Soybeans, corn rally ahead of USDA report; wheat mixedCHICAGO - Chicago Board of Trade soybean futures surged 2.9 percent on Thursday on concerns that more rain in the U.S. Midwest would hinder crop development, traders said.
By: Mark Weinraub, Reuters
CHICAGO - Chicago Board of Trade soybean futures surged 2.9 percent on Thursday on concerns that more rain in the U.S. Midwest would hinder crop development, traders said.
Corn futures followed soybeans higher.
Expectations that the U.S. Agriculture Department will trim its production forecast for both commodities in its monthly supply and demand report on Friday added support. The USDA also was expected to tighten its estimate of domestic corn and soybean stocks.
"Concerns about lost acres due to heavy rains and tighter old crop carryout have the trade starting to lean bullish for Friday's USDA report," Bryce Knorr, senior editor of Farm Futures Magazine, said in a note.
CBOT August soybean futures settled up 29-1/2 cents at $10.26-1/4 a bushel.
Cash market strength, stemming from slow country movement of soybeans as farmers have been reluctant to sell, also contributed to gains in futures prices.
CBOT September corn was 4-1/4 cents higher at $4.28-3/4 a bushel. The-new crop December contract settled up 4-3/4 cents at $4.39 and hit a one-year high.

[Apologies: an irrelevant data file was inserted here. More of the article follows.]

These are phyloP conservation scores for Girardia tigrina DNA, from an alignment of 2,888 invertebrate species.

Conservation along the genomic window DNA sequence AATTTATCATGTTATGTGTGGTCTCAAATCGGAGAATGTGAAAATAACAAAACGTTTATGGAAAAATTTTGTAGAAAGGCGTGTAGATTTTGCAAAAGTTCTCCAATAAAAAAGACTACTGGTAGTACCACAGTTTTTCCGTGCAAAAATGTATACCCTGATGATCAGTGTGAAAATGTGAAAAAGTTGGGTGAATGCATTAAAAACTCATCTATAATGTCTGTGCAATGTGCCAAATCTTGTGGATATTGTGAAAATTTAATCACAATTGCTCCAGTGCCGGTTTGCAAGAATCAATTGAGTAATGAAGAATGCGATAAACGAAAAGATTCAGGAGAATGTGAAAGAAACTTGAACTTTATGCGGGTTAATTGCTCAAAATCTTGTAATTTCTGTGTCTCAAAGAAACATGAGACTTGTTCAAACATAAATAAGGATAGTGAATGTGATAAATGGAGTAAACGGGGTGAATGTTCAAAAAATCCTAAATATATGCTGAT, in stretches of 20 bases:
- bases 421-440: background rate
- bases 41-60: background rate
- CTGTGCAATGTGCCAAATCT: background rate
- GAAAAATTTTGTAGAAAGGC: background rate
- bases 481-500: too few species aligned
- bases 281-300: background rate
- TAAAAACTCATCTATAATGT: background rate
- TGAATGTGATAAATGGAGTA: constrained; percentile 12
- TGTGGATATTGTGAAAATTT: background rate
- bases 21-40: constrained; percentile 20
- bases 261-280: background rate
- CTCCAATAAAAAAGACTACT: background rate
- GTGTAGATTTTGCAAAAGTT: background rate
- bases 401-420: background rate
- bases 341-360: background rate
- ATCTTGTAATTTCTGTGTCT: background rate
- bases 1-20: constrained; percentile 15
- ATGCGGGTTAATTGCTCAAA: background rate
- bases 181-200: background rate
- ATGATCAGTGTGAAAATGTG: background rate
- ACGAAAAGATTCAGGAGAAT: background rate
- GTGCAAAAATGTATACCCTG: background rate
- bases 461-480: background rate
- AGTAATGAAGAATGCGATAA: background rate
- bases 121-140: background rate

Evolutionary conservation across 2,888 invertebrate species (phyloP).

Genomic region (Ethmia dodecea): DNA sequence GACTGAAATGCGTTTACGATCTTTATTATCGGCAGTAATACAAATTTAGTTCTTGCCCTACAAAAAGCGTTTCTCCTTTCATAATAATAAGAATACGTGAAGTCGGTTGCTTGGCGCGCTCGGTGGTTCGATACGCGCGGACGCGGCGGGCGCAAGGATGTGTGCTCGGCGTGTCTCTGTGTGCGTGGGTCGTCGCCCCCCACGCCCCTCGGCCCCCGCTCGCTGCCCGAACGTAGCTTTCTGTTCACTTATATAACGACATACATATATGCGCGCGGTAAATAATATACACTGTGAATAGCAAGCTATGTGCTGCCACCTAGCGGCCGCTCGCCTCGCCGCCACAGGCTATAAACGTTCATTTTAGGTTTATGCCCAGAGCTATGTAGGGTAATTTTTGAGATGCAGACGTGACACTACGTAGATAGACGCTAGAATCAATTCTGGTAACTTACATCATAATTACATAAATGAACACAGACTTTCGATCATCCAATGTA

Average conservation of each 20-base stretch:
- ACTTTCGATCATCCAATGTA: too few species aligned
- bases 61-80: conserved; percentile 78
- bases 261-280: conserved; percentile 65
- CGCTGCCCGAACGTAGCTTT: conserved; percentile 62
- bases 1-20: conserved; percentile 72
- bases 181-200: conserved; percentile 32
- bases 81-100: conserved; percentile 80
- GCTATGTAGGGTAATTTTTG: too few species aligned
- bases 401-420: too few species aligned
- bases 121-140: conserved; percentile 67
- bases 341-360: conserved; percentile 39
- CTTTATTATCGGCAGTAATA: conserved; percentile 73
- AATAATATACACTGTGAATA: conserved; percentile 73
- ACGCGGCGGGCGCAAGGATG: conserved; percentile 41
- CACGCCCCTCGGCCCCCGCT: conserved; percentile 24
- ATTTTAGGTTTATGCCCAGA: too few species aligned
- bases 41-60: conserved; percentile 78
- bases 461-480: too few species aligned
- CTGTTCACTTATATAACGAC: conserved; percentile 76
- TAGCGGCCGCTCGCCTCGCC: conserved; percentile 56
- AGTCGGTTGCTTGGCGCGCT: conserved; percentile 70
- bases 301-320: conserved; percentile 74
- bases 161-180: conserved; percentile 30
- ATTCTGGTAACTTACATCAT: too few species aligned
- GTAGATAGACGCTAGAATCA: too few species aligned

"New-crop corn went and took out the December high," said Chris Robinson, senior trader and analyst at Top Third Ag Marketing. "That is significant. We have rallied 81 cents in 17 trading days on weather concerns."
CBOT wheat for September delivery was up 1/2 cent at $5.78 a bushel, with bargain buyers stepping into the market following two straight days of declines.
But K.C. hard red winter wheat futures sagged, with the September contract easing 3-3/4 cents to $5.79-1/4 a bushel.
Abundant global stocks and poor demand for U.S. supplies on the export market kept a bearish tone on the wheat market.
Egypt, the world's top wheat importer, made purchases from Russia and Ukraine on Wednesday, bypassing U.S. offerings that were priced about $50 a tonne FOB higher than the Black Sea wheat.
Seasonal harvest pressure also dampened enthusiasm for wheat futures as combining of the winter wheat crop in the U.S. Plains was more than halfway complete.